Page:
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Second act: Cullman bakery is leap of faith for couple

Turn left off I-65 south from Cullman, and The Sunflour Bakery and Eatery appears like a mirage so good it just might make you forget the billboards you passed proclaiming homemade meals and humble country times.

A yellow house with a long front porch welcomes diners to the restaurant, which is open for breakfast and lunch. It will be tempting to stop and try out the turquoise-painted rockers, but resist, there’s time for that later. Besides, you don’t want to risk the cinnamon orange rolls selling out. They did on a recent morning, at 10 a.m.

A wooden sign reading “Mustard Seed Nursery” welcomes you inside. Don’t worry, you’re at the right place. Sunflour shares this historic home with a local plant nursery, and both businesses rely on faith to make it through the grueling tasks of being their own bosses. It is faith, after all, that got Amanda and Brad Quattlebaum out of their former day jobs and into the kitchen.

Amanda worked as a surgical nurse, and Brad drove a cement truck. They had no experience in the food industry, but imagined running a small wedding venue one day. Then, the couple had a decision to make. 

The Philly Cheese Steak sandwich is one of the lunch menu’s popular items. Courtesy Sunflour Bakery

“We had an opportunity three years ago and we went for it,” Amanda says.

The New Testament verse, Romans 12:12, adorns many surfaces including a ceiling beam: “Be joyful in hope, patient in affliction and faithful in prayer.”

Worn, painted white furniture and turquoise walls hide behind a sign advertising the Sunday lunch special: meatloaf, chicken casserole, green beans and corn. Another sign beckons you to get on with your meal: “Life is short. Eat dessert first.”

Amanda made cakes at home as a hobby, and friends and customers told her for years she should go into her own business. She and Brad started renting just the kitchen — the house had hosted two other restaurants — but demand led her to expand through the building in September. At first, making a new restaurant in an old building, even one that already had a kitchen, proved challenging.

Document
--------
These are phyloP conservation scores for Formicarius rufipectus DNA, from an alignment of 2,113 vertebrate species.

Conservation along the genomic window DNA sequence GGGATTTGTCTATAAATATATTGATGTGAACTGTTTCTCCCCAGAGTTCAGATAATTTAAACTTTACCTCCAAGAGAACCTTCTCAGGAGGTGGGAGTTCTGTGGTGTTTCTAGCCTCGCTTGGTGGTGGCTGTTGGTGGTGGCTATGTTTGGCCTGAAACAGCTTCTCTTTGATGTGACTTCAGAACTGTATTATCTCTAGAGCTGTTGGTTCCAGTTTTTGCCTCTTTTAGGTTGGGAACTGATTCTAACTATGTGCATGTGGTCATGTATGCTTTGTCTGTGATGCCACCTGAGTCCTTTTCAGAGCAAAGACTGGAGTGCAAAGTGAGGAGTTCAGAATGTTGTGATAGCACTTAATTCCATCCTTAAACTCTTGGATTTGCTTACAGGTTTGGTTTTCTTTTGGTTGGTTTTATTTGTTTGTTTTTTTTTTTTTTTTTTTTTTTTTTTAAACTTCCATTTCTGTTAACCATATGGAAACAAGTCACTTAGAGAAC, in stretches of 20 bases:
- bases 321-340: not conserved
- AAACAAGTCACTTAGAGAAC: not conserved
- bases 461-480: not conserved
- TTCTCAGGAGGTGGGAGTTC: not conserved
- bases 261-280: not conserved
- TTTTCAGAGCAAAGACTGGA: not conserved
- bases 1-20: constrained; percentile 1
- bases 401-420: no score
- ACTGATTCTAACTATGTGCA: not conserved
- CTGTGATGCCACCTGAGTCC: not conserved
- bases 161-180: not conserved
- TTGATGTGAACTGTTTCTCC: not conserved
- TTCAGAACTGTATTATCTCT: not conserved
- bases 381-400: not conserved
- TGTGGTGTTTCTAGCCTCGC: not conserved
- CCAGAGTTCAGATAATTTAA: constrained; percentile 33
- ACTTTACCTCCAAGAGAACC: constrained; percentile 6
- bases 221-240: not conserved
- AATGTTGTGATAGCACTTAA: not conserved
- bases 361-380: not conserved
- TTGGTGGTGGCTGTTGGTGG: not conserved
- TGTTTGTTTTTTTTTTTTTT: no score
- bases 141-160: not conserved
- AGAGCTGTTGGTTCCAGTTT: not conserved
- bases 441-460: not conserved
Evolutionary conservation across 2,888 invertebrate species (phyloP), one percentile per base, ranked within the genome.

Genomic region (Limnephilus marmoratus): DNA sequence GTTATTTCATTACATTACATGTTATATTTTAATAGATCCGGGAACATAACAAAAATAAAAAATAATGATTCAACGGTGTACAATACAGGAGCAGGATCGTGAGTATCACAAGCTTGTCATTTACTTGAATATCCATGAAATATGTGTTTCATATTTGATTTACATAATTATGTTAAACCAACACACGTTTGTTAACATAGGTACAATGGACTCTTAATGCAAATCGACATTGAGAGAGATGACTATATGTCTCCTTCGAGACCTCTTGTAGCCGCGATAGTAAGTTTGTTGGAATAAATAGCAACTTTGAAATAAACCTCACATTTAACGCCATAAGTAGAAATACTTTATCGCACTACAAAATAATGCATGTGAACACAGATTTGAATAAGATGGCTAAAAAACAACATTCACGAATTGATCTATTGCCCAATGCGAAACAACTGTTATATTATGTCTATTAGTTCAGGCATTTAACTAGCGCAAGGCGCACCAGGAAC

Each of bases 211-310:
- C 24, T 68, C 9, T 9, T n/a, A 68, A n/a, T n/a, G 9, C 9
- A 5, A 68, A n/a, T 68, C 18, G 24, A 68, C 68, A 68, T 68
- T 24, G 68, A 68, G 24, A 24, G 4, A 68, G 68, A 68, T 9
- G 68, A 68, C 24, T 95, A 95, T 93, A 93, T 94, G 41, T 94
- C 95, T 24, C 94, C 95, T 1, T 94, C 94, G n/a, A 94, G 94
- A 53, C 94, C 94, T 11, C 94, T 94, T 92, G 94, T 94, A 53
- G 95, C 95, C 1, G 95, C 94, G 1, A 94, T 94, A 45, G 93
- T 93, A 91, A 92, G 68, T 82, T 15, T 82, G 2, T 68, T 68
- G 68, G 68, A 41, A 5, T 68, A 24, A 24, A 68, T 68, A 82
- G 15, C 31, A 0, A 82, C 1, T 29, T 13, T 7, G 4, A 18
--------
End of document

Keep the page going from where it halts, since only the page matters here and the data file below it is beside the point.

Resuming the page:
“Nothing is level or square in the place,” Amanda says.

The couple was surprised to find horsehair plaster walls when tearing down the drive-thru window.

Brad Quattlebaum, a former cement truck driver, and his wife, Amanda Quattlebaum, left their day jobs and took a leap of faith to open their restaurant. It proved to be a wise decision. Photo by Jennifer Crossley Howard

“It’s probably better than drywall today,” Brad says.

Sunflour, a customer of Cullman EC, has six employees, and a few carried cakes to cars for customers on a recent winter morning. Regulars come from as far as Nashville and as close as down the street in Cullman. Many go for cheeseburgers, patty melts and Philly cheesesteaks for lunch. Sunflour also serves a full breakfast.

The greatest joy of the Quattlebaums’ second act as restaurant owners is not the food.

“Getting to know customers is the best,” Amanda says. “We want you to feel like you’re at home or at your grandmother’s house.”

In five years or so, the Quattlebaums envision a second store in Cullman. So far, word of mouth and reviews from Yelp and Facebook and Instagram pages are enough to keep tables full.

But what looks like a cook’s shabby chic heaven requires more work than sleep.

“We never dreamed it would be so hard,” Brad says. His wife agrees. The couple typically works 16-hour days, seven days a week.

“He’s always said we’re married to this place,” she says. “This is our life right now.”